10:50 A.M.

The first speaker of the Respondents’ argues vehemently to show the application of the notification published on March 29th, 2017, although the latter still remains to be proved.  The judges’ seem very unconvinced with the counsel’s argument that Lutyeans would still have to notify the CCI despite 30 days passing from the date of the agreement. The Counsel emphasises that the date of signing should be the date from which the time period of 30 days shall be calculated. The counsel seems to be having a tough time answering the bench’s question, however he shows courage and continues on to his next submission. The bench now seem content with the next submission of the counsel, which relies upon only using the relevant portion of the turnover/assets of the company entering into a combination, rather than the entire assets/turnover of the company.

The counsel proceeds to his argument on gun-jumping provisions of the Act. Perhaps the Counsel has successfully proven his point as he his gets an extension of a minute. 

11:10 A.M.

The second speaker argues that the a discount control mechanism put in conjunction with price fixing amounts to resale price maintenance and Lutyen is under scanner for the same. He contends that there is no need to put in any monetary penalties o the distributors.

Mr. Rao questions on the validity of the contract in question in itself and the applicability of the contractual controls on it.The question is of the two-pronged argument that whether the impact os only on dominance or also on the relevant market.

He argues that a re sale price maintenance per se must not be construed as a violation of the Competition Act. The Counsel however perseveres to establish that there is an anti-competitive effect of resale price maintenance . The bench seems unconvinced as the Counsel admittedly, has no evidence to establish that there has been any collusion. However, the Counsel stresses on the fact that it is not necessary to establish existence of collusion, it is only necessary to show that the effect is anti-competitive.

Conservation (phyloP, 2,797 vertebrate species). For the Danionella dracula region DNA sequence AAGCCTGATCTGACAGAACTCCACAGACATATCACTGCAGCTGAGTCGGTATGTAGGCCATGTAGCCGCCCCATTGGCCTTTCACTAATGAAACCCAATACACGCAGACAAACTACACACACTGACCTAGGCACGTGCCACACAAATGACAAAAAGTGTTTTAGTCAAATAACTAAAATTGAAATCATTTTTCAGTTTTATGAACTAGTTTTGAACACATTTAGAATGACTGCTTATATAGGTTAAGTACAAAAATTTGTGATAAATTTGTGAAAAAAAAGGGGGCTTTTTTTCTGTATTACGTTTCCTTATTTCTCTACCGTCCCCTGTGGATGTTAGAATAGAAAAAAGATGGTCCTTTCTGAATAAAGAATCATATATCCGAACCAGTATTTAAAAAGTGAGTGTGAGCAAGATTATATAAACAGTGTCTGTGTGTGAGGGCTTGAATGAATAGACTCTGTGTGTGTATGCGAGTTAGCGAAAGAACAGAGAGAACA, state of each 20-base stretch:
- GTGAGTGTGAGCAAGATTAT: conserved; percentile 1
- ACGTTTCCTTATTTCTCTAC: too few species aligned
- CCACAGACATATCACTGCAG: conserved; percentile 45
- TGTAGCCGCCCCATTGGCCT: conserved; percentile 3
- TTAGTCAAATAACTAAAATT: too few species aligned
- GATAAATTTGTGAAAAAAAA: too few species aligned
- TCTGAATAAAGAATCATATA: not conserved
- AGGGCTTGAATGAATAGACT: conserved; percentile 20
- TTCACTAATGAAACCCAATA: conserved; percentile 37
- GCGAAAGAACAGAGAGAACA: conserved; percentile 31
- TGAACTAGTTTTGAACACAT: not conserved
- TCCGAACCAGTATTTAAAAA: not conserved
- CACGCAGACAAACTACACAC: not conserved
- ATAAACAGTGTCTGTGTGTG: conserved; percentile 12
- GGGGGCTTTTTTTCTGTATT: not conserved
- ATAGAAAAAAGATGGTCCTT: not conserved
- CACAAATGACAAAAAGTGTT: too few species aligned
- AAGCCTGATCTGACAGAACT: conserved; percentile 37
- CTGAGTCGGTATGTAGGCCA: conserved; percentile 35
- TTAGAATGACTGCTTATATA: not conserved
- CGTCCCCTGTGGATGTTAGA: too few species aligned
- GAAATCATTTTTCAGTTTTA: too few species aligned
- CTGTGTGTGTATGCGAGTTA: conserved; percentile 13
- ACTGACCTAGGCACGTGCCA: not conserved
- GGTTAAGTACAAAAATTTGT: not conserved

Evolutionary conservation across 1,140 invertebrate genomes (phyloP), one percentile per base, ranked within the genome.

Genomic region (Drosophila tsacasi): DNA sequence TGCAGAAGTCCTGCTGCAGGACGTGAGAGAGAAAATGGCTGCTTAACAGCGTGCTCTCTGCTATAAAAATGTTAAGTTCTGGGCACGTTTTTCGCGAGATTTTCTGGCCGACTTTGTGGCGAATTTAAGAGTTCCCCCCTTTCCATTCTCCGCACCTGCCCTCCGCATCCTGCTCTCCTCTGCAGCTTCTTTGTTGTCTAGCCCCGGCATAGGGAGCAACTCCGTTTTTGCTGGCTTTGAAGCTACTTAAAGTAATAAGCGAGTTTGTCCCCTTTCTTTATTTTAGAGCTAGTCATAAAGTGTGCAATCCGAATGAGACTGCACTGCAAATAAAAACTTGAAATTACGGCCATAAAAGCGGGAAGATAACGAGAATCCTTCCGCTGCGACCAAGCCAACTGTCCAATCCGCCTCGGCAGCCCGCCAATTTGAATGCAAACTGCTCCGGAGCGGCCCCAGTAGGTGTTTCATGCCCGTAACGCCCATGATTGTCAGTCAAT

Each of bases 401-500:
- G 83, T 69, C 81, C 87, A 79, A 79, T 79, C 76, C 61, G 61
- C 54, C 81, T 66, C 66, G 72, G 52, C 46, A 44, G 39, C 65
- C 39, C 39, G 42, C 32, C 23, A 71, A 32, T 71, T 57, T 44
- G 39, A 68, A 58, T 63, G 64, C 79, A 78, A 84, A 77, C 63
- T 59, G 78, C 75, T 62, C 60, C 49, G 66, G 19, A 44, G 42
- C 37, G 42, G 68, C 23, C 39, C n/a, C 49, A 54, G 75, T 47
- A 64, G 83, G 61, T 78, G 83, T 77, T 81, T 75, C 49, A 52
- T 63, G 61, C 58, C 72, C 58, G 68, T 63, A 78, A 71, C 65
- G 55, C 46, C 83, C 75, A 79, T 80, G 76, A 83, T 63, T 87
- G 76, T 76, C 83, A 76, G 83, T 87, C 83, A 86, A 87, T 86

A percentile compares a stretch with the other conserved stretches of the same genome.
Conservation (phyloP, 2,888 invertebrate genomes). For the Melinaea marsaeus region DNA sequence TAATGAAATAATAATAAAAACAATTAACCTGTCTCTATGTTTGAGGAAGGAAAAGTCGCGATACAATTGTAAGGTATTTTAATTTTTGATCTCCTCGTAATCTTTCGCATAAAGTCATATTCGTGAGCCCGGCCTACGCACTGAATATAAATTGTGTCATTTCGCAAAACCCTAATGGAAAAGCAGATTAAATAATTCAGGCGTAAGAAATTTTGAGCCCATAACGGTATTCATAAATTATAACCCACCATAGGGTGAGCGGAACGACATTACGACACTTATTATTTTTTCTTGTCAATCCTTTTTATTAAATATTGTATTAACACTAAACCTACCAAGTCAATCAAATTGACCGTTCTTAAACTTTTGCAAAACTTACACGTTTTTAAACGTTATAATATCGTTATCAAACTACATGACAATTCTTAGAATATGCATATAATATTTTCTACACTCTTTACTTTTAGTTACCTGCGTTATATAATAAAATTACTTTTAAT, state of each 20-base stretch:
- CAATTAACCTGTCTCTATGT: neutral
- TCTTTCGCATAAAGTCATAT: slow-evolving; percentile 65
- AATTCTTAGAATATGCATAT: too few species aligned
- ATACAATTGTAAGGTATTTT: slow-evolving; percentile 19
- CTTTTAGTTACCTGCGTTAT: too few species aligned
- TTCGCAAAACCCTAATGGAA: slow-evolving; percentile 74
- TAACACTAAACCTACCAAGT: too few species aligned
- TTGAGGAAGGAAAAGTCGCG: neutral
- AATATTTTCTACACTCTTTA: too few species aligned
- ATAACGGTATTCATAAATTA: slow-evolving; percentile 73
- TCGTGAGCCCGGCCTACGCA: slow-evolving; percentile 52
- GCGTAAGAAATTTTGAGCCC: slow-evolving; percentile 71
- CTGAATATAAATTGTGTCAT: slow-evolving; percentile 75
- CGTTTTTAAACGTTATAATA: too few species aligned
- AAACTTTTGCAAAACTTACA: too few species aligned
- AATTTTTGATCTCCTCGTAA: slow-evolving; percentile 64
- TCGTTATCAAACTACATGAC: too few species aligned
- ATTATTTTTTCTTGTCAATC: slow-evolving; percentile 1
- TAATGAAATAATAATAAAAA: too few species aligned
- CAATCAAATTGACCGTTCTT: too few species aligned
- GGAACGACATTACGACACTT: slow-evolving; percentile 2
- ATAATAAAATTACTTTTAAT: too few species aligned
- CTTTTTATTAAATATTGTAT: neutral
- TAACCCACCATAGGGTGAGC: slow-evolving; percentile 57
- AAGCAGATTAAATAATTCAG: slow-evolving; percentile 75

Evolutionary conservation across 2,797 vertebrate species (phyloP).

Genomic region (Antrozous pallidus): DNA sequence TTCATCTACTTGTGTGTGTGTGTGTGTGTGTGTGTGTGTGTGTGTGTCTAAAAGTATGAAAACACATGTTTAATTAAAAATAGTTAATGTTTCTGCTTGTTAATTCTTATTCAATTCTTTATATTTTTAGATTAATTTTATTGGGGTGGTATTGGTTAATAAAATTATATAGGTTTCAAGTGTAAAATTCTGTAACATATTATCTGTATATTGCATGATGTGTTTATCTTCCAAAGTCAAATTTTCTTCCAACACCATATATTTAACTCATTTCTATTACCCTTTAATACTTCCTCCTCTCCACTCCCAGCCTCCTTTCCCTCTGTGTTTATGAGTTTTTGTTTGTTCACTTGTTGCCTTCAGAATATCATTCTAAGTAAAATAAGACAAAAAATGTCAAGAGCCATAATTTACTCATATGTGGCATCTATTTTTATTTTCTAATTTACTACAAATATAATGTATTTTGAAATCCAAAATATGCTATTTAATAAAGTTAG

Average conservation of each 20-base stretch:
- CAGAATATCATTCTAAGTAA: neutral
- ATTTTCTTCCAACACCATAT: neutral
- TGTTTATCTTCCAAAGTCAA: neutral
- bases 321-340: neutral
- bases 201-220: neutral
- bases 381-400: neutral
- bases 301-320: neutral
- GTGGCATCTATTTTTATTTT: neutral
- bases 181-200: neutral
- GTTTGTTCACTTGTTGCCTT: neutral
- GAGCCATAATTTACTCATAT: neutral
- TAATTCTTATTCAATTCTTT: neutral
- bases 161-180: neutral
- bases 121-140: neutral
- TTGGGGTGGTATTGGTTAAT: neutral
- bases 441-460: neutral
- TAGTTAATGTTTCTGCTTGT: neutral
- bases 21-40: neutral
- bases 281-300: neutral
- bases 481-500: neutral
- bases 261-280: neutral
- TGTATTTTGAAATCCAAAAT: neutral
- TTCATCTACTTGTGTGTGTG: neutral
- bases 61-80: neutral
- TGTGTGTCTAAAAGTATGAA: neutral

Mr. Verma takes the Counsel to the refusal to deal submission. Mr. Handoll notes that the case cited by the Counsel does not seem relevant to refusal to del in the facts of the present case. However, the Counsel explains how they refusal to trade with someone does not mean impermissible right to trade.

11:30 A.M.

The Appellants begin with the rebuttals that the threat of litigation on breach does not imply any specific sanctions.He ends his chain of rebuttals by explaining that the condition for elimination of competition doe snot need to be about all competitors but mere effective elimination will suffice.

The judges complemented the Respondents on his short and sweet sur-rebuttals.

And now we break to finally gather for the valedictory ceremony.

11:50 A.M.

The valedictory ceremony begins with the an address by John Handoll and felicitation by Dean I.P. Massey. Mr. Rao, in a short address congratulated the OC for the event and commented on the capabilities and interests of the team.

The closing address was given by Dean I.P. Massey wherein he congratulated all participant on the performance and thanked SCC and Shardul Amarchand Mangaldas for their cooperation.

And the awards go to:

Best Researcher: Ms. Alfiya Vora, Symbiosis Law School, Pune

Best Memorial: Ram Manohar Lohia National Law University

Best Student Advocate: Mr. Vikas Muralidharan, School of Law, SASTRA University

Second Best Student Advocate: Mr. Surya Teja SS Nalla, School  of Law, SASTRA University

Winners: National Law School of India University, Bengaluru

Runner-Up: School of Law, SASTRA University

Best Student Advocate of Finals: Mr. Apurv Jain, National Law School of India University, Bengaluru

Hearty congratulations to everyone!!

12:10 P.M.

And we have reached the end of the Ninth NLU Antitrust Moot Court Competition, 2018, with our Joint Convenor, Mr. Akshay Sahay’s vote of thanks. It has been an incredible experience organizing this moot and we hope everyone had an equally enriching experience!

We hope to see you back next year with better competition and even greater enthusiasm!